Hold on to your butts.
Hoo boy, I bet this lineup is going to have folks talking. And Kyle Schwarber being slotted back at leadoff is the least of it. Addison Russell has returned to the lineup after a crazy couple days, playing short and batting eighth. I’m sure part of that is ripping of the band-aid, while another part is how bad Javy Baez has looked at the plate lately.
Ian Happ gets the day off, which is why Schwarber is at the top. It’s also why Albert Almora Jr. Is in center. There are some particulars of this matchup that make it advantageous for those two as well. More on that in a bit.
Eddie Butler has been something of an enigma this season, putting up a 3-1 record with only one game that looks bad in the box score and a couple others that made you hold your breath as you watched them. But while he’s worked all over the zone has hasn’t always been efficient, Butler has been able to do something seemingly no other Cubs starter can: Limit home runs.
Butler has allowed only one dinger in 24 innings, a trend he’ll want to continue against a dangerous Rockies lineup. He’ll need to limit the walks too, something he was able to do in his last start against Miami. Butler will be without his piggyback pal now that Mike Montgomery has entered the rotation in place of Kyle Hendricks, which means potentially having to make it at least through the 5th inning.
That’ll be even more important given Jon Lester’s relatively short outing the other night. Butler’s job this afternoon is to stay around the zone, prevent walks, and avoid the longball. Simple, right?
If the Cubs are to break their current skid, they’ll have to do so against a guy who’s having a surprisingly great season so far. Granted, he hasn’t even pitched 21 innings yet, but Jeff Hoffman has allowed only half a dozen earned runs and has walked only two (both in his first start) while notching 26 strikeouts. That’s Kershawian, right there.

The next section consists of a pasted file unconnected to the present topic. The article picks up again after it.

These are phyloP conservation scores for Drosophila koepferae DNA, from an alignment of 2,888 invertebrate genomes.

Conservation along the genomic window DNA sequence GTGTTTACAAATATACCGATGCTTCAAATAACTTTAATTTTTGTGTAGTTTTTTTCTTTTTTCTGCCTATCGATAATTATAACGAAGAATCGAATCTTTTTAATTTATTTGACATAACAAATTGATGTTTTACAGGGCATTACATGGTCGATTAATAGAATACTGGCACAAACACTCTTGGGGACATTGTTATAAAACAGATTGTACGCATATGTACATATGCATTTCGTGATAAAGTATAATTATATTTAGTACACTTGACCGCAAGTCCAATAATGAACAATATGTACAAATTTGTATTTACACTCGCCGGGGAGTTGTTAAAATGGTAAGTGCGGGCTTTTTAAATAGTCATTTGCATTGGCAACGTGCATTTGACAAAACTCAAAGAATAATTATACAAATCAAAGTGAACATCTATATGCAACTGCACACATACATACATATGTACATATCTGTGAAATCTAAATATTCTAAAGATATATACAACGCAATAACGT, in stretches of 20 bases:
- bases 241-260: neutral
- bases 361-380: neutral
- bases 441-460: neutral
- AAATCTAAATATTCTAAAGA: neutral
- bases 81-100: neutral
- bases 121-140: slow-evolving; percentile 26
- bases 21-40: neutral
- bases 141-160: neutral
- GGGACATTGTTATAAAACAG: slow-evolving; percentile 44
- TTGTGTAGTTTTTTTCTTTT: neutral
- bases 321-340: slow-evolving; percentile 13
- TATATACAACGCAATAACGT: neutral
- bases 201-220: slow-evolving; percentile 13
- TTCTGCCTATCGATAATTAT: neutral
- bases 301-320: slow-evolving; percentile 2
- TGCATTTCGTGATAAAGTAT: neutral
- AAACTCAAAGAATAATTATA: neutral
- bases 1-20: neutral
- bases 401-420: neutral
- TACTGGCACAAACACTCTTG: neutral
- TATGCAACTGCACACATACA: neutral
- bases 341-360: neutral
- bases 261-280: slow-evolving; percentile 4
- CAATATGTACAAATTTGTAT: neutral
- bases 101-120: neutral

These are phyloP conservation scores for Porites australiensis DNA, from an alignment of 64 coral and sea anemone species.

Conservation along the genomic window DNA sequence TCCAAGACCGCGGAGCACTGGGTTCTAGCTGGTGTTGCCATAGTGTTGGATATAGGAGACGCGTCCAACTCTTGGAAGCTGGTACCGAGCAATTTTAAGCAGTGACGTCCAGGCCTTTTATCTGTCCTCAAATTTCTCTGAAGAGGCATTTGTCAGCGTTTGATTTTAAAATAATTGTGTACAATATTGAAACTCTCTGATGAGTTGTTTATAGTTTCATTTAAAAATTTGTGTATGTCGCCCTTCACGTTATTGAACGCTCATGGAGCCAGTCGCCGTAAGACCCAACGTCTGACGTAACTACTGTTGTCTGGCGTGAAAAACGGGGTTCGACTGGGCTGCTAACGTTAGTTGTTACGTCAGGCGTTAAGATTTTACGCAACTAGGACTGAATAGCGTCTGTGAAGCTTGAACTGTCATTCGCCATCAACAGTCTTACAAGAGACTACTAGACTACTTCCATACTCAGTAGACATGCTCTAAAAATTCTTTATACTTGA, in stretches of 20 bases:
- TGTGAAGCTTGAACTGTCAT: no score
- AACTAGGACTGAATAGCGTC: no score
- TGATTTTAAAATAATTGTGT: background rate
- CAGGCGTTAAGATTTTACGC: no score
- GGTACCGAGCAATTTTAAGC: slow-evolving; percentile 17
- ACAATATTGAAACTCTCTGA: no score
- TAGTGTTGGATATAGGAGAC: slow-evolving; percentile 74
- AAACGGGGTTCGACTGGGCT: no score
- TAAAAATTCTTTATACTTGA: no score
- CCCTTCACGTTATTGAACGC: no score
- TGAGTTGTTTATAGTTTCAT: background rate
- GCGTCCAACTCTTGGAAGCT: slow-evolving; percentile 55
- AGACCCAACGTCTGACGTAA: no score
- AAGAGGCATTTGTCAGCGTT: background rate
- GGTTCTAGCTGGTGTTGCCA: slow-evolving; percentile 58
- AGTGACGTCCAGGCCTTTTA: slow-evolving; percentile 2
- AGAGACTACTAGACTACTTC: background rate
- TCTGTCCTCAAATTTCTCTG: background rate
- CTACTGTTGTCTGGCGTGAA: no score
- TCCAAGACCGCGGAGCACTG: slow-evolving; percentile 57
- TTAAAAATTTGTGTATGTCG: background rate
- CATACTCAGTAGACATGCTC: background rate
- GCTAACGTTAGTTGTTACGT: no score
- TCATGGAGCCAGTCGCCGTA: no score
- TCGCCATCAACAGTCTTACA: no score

Hoffman faced the Cubs back on May 9 in his season debut, but that appearance came out of the pen. He struck out two and gave up a home run to Kris Bryant to cap the scoring in an 8-1 Cubs win. That homer is one of three he’s allowed this season, so that might be his Achilles heel. Again, we’re drawing from a very shallow well here.
The Cubs will have to catch up to a fastball that averages 95 but touches upper 90’s, offset by a slider and curve with an occasional change thrown in for good measure. Hoffman is an extreme fly-ball pitcher who only generates grounders on 25 of the batted balls against him. In order to get to him, the Cubs are going to have to look for that fastball staying up in the zone and they’re going to have to jump on it.
The big righty hasn’t walked a batter in 17 innings, so Cubs hitters should be able to get into a more aggressive mindset against him. Hoffman will bury his breaking pitches and offspeed stuff down and away to righties, but the heater has a tendency to hang up in the zone and more over the inner third. You can see these locations illustrated in the heat maps below.
As you might guess, righties have fared better this season, slugging .474 against Hoffman. We’re dealing with a very limited data set, though, so things could turn out very differently.
I’d love to see Schwarber be able to lay off the breaking stuff and then do what has served him well lately, which is to drive those pitches away out to the opposite field. At the very least, he needs to make it so that Kris Bryant isn’t leading off three innings again.
For what it’s worth, Hoffman’s propensity for high heaters may be part of why Happ is out. Well, that and going 1-for-12 with six K’s over the last three games.
First pitch is set for 1:20 CT and will be aired on ABC-7 (or your local provider).
Here is this afternoon's #Cubs lineup vs. Colorado.
— Chicago Cubs (@Cubs) June 10, 2017